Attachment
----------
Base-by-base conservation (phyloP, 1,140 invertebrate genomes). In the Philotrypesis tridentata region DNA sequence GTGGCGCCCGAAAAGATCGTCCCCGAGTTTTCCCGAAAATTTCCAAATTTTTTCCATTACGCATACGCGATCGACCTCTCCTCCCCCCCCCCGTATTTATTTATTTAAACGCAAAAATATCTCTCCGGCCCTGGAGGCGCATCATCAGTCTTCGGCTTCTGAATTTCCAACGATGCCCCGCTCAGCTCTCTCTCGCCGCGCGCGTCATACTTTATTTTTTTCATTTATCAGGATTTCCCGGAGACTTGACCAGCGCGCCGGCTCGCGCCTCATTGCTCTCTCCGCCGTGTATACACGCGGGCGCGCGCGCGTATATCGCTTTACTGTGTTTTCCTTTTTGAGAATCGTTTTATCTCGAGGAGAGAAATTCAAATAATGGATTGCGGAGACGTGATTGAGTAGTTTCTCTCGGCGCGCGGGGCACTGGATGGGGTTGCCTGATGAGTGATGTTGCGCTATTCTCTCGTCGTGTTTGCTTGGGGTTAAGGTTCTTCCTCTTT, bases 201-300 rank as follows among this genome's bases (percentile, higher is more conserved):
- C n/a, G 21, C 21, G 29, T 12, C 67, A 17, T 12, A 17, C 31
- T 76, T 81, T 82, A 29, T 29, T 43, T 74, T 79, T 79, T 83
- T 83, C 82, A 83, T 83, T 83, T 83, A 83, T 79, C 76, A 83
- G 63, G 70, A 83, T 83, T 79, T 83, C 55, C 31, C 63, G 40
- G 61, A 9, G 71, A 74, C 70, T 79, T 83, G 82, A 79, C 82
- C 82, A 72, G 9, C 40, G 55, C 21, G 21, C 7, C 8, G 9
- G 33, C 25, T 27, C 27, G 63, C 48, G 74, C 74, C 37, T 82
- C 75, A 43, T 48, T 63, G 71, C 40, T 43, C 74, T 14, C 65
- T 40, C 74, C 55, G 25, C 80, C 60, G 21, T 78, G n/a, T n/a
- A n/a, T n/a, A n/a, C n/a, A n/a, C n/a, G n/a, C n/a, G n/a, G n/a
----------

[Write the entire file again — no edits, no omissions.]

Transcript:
Base-by-base conservation (phyloP, 1,140 invertebrate genomes). In the Philotrypesis tridentata region DNA sequence GTGGCGCCCGAAAAGATCGTCCCCGAGTTTTCCCGAAAATTTCCAAATTTTTTCCATTACGCATACGCGATCGACCTCTCCTCCCCCCCCCCGTATTTATTTATTTAAACGCAAAAATATCTCTCCGGCCCTGGAGGCGCATCATCAGTCTTCGGCTTCTGAATTTCCAACGATGCCCCGCTCAGCTCTCTCTCGCCGCGCGCGTCATACTTTATTTTTTTCATTTATCAGGATTTCCCGGAGACTTGACCAGCGCGCCGGCTCGCGCCTCATTGCTCTCTCCGCCGTGTATACACGCGGGCGCGCGCGCGTATATCGCTTTACTGTGTTTTCCTTTTTGAGAATCGTTTTATCTCGAGGAGAGAAATTCAAATAATGGATTGCGGAGACGTGATTGAGTAGTTTCTCTCGGCGCGCGGGGCACTGGATGGGGTTGCCTGATGAGTGATGTTGCGCTATTCTCTCGTCGTGTTTGCTTGGGGTTAAGGTTCTTCCTCTTT, bases 201-300 rank as follows among this genome's bases (percentile, higher is more conserved):
- C n/a, G 21, C 21, G 29, T 12, C 67, A 17, T 12, A 17, C 31
- T 76, T 81, T 82, A 29, T 29, T 43, T 74, T 79, T 79, T 83
- T 83, C 82, A 83, T 83, T 83, T 83, A 83, T 79, C 76, A 83
- G 63, G 70, A 83, T 83, T 79, T 83, C 55, C 31, C 63, G 40
- G 61, A 9, G 71, A 74, C 70, T 79, T 83, G 82, A 79, C 82
- C 82, A 72, G 9, C 40, G 55, C 21, G 21, C 7, C 8, G 9
- G 33, C 25, T 27, C 27, G 63, C 48, G 74, C 74, C 37, T 82
- C 75, A 43, T 48, T 63, G 71, C 40, T 43, C 74, T 14, C 65
- T 40, C 74, C 55, G 25, C 80, C 60, G 21, T 78, G n/a, T n/a
- A n/a, T n/a, A n/a, C n/a, A n/a, C n/a, G n/a, C n/a, G n/a, G n/a